Advancing Tanzania’s research ethics and medicine regulatory capacities (ASCEND)
The ASCEND project, funded by the European & Developing Countries Clinical Trials Partnership (EDCTP) began in November 2020. It aims to establish Tanzania as a regional leader in research and medicine management by bringing together several regulatory bodies and academic research institutions. These include Tanzania Medicines and Devices Authority (TMDA), the National Institute for Medical Research (NIMR), the Zanzibar Food and Drug Agency (ZFDA), the Zanzibar Health Research Institute (ZAHRI), Kilimanjaro Clinical Research Institute (KCRI), Muhimbili University of Health and Allied Sciences (MUHAS), and the University of St Andrews.
In March, the ASCEND steering committee – including Dr Sabiiti – convened in Dar es Salaam to assess the project’s progress and plan for the remaining objectives. A key accomplishment thus far has been helping Tanzania reach the level of regulatory competence required to serve as a mentor to other countries. Specifically, TMDA and NIMR have mentored the Rwanda Food and Drug Authority as it works to build its medicine-regulation capacity. Led by Dr Sabiiti, the University has played a significant role in this process by providing guidance on grant writing and research governance, thereby empowering these institutions to become research leaders in their own right.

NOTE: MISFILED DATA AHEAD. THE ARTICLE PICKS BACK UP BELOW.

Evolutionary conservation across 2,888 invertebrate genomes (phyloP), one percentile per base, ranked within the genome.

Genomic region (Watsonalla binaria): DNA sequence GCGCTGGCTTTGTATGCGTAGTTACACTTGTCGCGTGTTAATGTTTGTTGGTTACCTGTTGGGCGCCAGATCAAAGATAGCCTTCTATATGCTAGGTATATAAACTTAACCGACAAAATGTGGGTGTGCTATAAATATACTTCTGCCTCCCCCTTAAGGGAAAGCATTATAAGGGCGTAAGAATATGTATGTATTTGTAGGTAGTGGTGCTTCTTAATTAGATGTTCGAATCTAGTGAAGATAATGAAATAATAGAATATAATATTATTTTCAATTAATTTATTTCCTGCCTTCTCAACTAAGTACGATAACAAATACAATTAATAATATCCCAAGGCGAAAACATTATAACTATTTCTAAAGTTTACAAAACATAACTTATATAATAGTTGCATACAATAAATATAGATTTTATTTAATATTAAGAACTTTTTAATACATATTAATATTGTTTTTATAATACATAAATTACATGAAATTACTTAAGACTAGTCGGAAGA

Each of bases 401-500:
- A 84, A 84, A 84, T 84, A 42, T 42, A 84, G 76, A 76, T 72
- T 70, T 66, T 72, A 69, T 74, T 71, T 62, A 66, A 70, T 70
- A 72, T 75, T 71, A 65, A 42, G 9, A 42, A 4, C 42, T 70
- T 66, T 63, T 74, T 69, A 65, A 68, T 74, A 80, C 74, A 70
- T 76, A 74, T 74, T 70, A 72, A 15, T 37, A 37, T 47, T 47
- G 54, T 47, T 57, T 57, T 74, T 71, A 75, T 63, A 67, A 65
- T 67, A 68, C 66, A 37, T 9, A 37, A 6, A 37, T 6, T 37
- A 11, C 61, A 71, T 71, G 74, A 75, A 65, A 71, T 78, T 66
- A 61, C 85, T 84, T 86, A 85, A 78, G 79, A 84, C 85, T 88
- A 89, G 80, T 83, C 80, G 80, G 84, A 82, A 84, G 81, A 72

In late May, doctoral student Ms Kissa Mwamwitwa, whose work on medicine safety has been supported by both ASCEND and MUHAS, arrived for her visit to St Andrews. She has used this time to meet with her co-supervisors Dr Sabiiti and Dr Eliangiringa A Kaale (MUHAS) and made use of state-of-the-art research facilities at the schools of Medicine and Chemistry.
Most recently, in early June, work began on a new project building on ASCEND’s work strengthening Tanzania’s medical regulatory capacity. Funded by EDCTP 3, BREEDIME (Building resilient research ethics, diagnostics and medicines regulatory capacity during routine and public health emergency periods) will focus specifically on epidemic and pandemic preparedness. The project was prompted in part by the country’s struggle to cope with the COVID-19 public emergency. The School of Medicine looks forward to seeing how this new project progresses in the coming months.